PlayStations and Xboxes are hard to find. Meet the people who are trying to help.

A few seconds before noon on Monday, Jake Randall started encouraging people watching his livestream on YouTube to update the Walmart website on their computers.

At his request, thousands of people across the country began pounding the keys angrily to get to the top of the retailer’s virtual queue for the hottest gift of the holiday season: a video game console. To increase their chances, Mr. Randall recommended that the 8,000 viewers of his livestream also line up through the Walmart app on their phones. As the minutes passed, a lucky few sent Mr. Randall screenshots of their purchases. Some sent him donations – about $ 2,000 total – as thanks for his help. Others were unsuccessful. In an hour, all the consoles were sold out.

Long lines of retail stores that lead to brawls, desperate shoppers refreshing websites to outperform the bots, and a home industry of the likes of Mr. Randall trading tips and making money from it – this is the state of the video game console market per year after a new generation of sought-after devices hit the market during the height of the pandemic. Microsoft’s Xbox Series X, at $ 499 list price, and Sony’s PlayStation 5, $ 399, launched as the popularity of gaming skyrocketed among people stuck indoors , and since then they have been in great demand and in short supply.

Now that the Christmas shopping season is in full swing, the same consoles remain the must-have gift on many wish lists. The result is fierce competition, both from other players and from people who grab as many devices as possible – sometimes with so-called purchase bots to grab them faster than a human – and then grab them for two or even three times as much Purchase resell price on sites like eBay or Facebook Marketplace.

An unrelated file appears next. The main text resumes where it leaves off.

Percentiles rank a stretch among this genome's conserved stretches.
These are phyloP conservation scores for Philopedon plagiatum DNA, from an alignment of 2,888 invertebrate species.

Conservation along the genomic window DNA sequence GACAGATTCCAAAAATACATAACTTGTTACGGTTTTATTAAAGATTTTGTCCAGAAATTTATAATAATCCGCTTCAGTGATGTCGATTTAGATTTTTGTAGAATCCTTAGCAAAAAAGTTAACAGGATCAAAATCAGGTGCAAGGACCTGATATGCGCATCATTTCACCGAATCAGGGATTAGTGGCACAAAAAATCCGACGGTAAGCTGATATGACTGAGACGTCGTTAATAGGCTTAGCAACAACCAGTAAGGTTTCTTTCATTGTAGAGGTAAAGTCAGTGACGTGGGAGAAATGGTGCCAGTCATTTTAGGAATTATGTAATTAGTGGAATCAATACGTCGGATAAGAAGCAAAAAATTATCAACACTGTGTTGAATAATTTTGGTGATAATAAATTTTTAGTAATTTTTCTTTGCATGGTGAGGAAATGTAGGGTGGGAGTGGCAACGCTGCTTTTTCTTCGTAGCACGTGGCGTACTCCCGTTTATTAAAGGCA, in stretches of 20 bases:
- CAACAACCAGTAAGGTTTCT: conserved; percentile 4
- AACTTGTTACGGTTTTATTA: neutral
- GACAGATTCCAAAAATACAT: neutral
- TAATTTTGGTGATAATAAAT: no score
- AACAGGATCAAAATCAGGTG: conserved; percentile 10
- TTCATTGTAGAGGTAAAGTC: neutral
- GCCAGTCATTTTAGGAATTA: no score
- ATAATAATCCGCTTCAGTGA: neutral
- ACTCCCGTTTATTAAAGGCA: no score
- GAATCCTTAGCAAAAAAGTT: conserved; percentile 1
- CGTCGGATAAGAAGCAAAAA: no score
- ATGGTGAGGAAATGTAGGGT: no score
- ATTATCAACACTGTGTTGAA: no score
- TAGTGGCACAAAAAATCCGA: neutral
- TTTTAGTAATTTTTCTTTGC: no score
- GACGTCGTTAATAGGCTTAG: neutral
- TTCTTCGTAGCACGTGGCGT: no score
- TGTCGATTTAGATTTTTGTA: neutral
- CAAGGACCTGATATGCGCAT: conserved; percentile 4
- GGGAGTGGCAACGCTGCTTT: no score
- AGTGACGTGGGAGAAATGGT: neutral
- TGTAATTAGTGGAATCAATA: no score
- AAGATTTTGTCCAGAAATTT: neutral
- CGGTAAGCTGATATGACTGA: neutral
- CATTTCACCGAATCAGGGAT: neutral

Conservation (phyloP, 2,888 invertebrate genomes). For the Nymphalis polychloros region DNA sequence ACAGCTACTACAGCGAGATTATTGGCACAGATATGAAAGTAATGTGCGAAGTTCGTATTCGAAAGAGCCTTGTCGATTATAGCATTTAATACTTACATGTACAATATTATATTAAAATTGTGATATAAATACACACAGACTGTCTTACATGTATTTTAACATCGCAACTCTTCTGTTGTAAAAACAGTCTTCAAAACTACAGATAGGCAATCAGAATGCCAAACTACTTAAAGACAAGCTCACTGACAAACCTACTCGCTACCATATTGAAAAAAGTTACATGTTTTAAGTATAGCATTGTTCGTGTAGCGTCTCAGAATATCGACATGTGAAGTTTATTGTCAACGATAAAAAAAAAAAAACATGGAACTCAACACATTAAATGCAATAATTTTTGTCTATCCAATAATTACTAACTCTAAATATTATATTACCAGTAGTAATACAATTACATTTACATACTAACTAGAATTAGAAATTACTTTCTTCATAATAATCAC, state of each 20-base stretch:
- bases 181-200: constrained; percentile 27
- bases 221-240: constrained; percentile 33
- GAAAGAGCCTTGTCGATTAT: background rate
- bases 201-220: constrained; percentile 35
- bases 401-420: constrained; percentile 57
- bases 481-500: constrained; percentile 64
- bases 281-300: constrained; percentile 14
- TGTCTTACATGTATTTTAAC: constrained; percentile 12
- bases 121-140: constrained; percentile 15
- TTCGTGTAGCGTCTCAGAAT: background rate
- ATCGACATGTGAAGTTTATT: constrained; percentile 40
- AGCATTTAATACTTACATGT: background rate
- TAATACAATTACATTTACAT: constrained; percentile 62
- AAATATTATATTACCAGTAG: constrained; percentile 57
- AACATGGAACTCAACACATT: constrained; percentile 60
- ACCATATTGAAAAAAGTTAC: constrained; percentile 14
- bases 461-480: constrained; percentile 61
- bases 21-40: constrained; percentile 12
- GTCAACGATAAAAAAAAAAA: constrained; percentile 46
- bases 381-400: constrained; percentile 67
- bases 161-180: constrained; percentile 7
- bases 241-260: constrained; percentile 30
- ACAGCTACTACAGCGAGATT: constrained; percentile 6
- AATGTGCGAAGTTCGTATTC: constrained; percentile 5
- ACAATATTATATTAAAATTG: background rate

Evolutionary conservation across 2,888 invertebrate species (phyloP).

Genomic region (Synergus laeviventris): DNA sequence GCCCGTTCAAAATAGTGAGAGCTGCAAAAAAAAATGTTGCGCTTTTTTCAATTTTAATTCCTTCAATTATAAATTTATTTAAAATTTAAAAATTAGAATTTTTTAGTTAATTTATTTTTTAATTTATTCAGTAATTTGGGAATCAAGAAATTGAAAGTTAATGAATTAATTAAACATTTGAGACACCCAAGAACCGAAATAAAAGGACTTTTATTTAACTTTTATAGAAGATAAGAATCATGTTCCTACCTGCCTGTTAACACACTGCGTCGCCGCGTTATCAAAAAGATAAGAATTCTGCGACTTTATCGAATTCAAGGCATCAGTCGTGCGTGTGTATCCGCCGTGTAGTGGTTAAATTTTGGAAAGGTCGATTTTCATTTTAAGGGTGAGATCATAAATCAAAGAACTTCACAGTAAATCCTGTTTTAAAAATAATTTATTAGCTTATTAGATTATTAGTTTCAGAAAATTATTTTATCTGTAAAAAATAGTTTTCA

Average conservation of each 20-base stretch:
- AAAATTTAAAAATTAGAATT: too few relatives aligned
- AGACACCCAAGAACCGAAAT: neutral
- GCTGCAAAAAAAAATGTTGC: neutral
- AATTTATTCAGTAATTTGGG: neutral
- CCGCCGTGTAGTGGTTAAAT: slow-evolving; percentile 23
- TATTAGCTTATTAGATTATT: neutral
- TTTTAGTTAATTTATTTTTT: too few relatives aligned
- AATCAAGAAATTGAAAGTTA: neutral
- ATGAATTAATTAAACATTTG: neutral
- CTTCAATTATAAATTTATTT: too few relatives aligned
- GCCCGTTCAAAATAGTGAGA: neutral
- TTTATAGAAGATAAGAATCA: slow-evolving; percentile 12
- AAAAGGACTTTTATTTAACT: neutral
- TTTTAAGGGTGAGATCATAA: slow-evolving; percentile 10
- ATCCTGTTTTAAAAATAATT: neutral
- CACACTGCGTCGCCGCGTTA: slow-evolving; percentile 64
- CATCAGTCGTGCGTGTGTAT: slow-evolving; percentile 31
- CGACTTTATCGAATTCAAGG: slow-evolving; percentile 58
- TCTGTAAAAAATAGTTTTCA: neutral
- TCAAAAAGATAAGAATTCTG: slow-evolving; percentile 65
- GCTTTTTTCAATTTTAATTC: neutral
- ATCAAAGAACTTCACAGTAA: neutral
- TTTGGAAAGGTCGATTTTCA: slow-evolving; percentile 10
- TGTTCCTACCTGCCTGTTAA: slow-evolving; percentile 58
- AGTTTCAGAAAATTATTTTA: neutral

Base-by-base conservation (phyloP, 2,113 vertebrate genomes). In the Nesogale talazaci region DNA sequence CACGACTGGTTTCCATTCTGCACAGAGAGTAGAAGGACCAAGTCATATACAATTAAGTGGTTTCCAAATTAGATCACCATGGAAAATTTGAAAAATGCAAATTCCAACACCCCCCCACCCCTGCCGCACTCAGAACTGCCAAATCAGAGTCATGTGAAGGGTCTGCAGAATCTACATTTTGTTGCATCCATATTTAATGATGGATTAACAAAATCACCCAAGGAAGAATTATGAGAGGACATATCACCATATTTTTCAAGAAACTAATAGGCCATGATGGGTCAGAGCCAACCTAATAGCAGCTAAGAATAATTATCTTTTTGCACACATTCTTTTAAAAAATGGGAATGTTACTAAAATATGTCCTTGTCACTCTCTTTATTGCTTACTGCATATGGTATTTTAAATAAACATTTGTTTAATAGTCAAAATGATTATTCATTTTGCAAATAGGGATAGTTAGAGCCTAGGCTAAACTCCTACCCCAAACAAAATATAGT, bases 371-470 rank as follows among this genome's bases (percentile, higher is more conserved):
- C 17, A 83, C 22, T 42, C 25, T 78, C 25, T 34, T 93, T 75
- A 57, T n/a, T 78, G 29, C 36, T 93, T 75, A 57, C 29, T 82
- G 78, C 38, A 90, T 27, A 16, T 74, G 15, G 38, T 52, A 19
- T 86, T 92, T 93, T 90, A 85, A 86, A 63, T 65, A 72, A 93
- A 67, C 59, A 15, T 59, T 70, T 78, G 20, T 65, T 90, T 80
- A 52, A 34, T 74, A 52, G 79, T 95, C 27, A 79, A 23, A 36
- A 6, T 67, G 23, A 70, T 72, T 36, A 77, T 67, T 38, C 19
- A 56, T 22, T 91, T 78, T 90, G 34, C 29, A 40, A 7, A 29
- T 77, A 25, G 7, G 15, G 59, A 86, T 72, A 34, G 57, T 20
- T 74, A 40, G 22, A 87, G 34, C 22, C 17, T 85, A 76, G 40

“I grew up playing video games. Everyone wants to be the hero of the video game, ”said Matt Swider, who quit his journalist job last month and is now sitting in his New York City apartment furiously browsing websites to send notifications on Twitter to his followers when retailers consoles offer for sale. “The villains in this story are the resellers who use bots both in person and online.”

Buying a game console this season is proving to be particularly difficult this year. Retailers like Best Buy, Walmart, and GameStop are taking a page from Amazon and, in many cases, making the consoles available first to those who pay to join their membership programs. Even so, paying about $ 200 a year to subscribe to Best Buy doesn’t guarantee buyers will get the console. In addition, customers follow people on YouTube, Twitter, Twitch, and Discord for notices and updates on which stores have the items in stock or when a console is suddenly available for purchase on a website. Then it becomes a race to defeat the bots.

Victoria Garza, a 23-year-old medical student in Harlingen, Texas, has been looking feverishly for her prize for months: a limited-edition Xbox in Halo design. She tracks channels on Discord and accounts on Twitter notifying her when the console is in stock. She’s given her parents her credit card information so they can buy her an Xbox when she’s at work when the console is available. Her father even drives to a local GameStop every morning to see if there are any when the store opens.

The frustration of her previously unsuccessful console search, she said, is mounting. If she got one, she said, “I would start crying right away.”

While it’s normal for consoles to be elusive when they first come out, the shortages last year have been anything but. The problems result from the well-documented global supply chain problems caused by the pandemic, which have made the computer chips that require many devices difficult to come by.

“We’re working with our manufacturing and trading partners as soon as possible to speed up production and shipping to keep up with unprecedented demand,” Microsoft said in a statement. She didn’t want to comment on how many consoles have been sold so far.